"Fighters", Yes, but not for Freedom
This has got to be one of the most amazing opinion pieces I've ever seen being carried by the Guardian.
In a New York Times review of Nicholson Baker's new novel, Checkpoint, Leon Wieseltier employs the phrase "liberal demagoguery". He does so not as a cultural relativist might, in reference to western promotion of secular-liberalism, but in response to what he sees as the left's adoption of the right's penchant for crude reductionism.To use a cliche, read the whole thing. Liberal criticism of the conduct of operations in Iraq certainly ought to be welcomed rather than interpreted as evidence of "treachery", as a self-reinforcing unanimity of opinion can easily lead one down the road to disaster; nevertheless, one can't help getting the impression from certain sections of the left that they're actively rooting for American failure in Iraq, and that these individuals view America's presence in that country as inherently oppressive and deserving of uprooting by any methods whatsoever. One wonders what such people expect to happen come January, should John Kerry happen to win the election: do they expect the "freedom fighters" they're currently cheering on to suddenly welcome the American presence they'd been fighting against, or are they hoping Kerry rapidly brings the troops home with their tails between their legs?
The plot of Checkpoint concerns a man who is so disenchanted with what George W Bush has done to America and the world that he plots to kill the president, or at least fantasises about it. In real life, liberals on both sides of the Atlantic are increasingly lending their support, if only vocally, to simple solutions to what is in Iraq, and elsewhere, a complex situation.
At its most innocuous, this tendency manifests in uncritical applause for Michael Moore. I'd be a wealthy man if I had a quid for every time someone had told me that they didn't care whether or not Moore was a reliable documentary-maker just so long as he is against the war in Iraq.
In Fahrenheit 9/11, Moore seems to suggest, with good reason, that the Iraq war was a needless diversion from the hunt for Osama bin Laden and his followers. But point out that he was against going after Bin Laden when the US invaded Afghanistan, and that his initial response to the attack on the World Trade Centre was that it was wrong because New York "voted against Bush!", and few of his new fans appear bothered. Yeah, they say, he may not be consistent, but he's a counterbalance to the mad neocons. And that's all that matters. In other words, to use the old Arabic saying, my enemy's enemy is my friend.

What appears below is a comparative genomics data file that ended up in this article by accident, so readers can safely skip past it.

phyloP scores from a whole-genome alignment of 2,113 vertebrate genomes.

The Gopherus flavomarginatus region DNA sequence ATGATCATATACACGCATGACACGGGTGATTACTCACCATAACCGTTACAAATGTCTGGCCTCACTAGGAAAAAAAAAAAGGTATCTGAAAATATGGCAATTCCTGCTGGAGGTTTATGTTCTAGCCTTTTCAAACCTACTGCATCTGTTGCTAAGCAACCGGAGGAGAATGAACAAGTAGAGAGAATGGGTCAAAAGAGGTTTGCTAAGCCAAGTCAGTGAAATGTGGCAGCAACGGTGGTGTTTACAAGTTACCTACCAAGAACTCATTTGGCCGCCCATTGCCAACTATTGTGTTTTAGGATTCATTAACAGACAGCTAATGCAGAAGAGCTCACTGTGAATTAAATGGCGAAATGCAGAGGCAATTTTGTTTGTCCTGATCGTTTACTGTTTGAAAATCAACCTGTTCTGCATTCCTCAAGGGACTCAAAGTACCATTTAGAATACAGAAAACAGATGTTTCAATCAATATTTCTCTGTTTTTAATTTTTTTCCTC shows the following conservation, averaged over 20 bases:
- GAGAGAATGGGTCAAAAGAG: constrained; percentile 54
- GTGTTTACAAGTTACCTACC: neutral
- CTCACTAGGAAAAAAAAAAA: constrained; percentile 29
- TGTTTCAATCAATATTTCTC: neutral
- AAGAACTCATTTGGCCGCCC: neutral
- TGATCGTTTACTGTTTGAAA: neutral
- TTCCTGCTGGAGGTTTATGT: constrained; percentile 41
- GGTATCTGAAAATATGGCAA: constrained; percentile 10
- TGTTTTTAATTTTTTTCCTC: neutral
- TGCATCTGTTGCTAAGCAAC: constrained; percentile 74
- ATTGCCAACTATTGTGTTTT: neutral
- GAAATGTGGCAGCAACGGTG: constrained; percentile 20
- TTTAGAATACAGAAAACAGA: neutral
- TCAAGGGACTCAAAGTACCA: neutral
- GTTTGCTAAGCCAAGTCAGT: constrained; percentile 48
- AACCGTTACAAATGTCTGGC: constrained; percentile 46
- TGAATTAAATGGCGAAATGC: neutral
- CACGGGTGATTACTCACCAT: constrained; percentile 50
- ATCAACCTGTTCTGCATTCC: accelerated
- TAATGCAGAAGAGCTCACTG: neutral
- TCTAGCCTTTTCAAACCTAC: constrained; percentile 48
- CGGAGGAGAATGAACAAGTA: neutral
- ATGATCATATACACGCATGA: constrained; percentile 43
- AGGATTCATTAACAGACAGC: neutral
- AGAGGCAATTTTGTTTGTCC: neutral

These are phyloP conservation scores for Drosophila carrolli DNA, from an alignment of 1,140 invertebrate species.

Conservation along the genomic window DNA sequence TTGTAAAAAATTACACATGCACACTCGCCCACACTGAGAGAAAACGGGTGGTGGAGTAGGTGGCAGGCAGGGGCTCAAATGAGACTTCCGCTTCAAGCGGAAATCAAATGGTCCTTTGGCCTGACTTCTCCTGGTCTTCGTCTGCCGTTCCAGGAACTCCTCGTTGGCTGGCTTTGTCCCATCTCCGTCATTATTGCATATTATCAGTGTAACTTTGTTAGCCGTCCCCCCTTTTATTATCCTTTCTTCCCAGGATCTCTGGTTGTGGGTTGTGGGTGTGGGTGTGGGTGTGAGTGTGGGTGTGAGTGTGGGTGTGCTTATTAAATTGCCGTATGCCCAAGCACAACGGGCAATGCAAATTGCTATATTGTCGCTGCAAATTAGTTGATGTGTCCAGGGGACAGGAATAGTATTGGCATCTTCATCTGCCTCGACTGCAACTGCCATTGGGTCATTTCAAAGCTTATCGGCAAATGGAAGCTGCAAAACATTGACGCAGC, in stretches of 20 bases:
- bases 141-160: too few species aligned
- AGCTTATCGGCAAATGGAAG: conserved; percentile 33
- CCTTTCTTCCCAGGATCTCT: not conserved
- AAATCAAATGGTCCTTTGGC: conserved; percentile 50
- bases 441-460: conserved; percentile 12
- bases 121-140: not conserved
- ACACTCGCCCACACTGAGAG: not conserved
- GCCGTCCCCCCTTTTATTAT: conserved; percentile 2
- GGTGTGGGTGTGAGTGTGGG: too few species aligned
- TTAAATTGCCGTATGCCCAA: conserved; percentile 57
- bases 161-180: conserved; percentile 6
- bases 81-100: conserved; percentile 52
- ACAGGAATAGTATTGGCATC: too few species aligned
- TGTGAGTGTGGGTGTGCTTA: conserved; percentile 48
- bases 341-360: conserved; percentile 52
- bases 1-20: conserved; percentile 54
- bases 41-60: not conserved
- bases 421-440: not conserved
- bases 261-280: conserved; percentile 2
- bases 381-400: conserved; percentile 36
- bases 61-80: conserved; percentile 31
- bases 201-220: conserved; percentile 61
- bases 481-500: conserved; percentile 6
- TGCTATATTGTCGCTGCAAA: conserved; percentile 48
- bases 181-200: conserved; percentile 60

In which case, you can end up with some very strange friends. Recently I voiced the opinion that the tragedy of the war in Iraq, aside from the many innocent dead and injured, is that is has created the conditions in which reactionaries such as Moqtada al-Sadr and his followers can flourish. The woman I shared this thought with, a cultured liberal who cut her teeth in the anti-Vietnam war movement, looked at me in disbelief. "But they're freedom fighters," she said with something that sounded like pride.
Now Sadr's militiamen may be fighting for a number of things. Two young Britons were reported yesterday to have joined Sadr's Shia militia in Najaf to fight a "jihad" to defend their religion. (Perhaps, but the fact is that the Shia enjoy more liberty to practice their religion in Iraq now than they did under Saddam Hussein, whose ruthless anti-Shia policies seemed to inspire few British jihadists.) Certainly it is possible to argue that, in terms of removing an occupying force, they have a just cause. But what they are absolutely not fighting for is freedom.
Freedom may mean different things to different people but there are limits to how much you can stretch the word and those limits stop worryingly short of the Iraq that Sadr would like to see. The kind of "freedom" Sadr aims to establish is the kind that operates in the neighbouring theocracy of Iran. A broad spectrum of opposition forces helped depose the shah of Iran back in 1979 but Ayatollah Khomeini, Sadr's role model, was not much interested in pluralism. Thus, when he assumed control, he had his erstwhile anti-imperialist comrades either imprisoned or murdered.
At the time, a number of European intellectuals were excited by the the extremity of Khomeini's anti-American rhetoric. As Francis Wheen observes in How Mumbo-Jumbo Conquered The World, Michel Foucault "came back to Paris enraptured by the 'beauty' of the Ayatollah Khomeini's neanderthal regime". But as will prove the case with Sadr if he gets the chance, the violence of Khomeini's language towards America was as nothing compared with the violence he unleashed on his own people.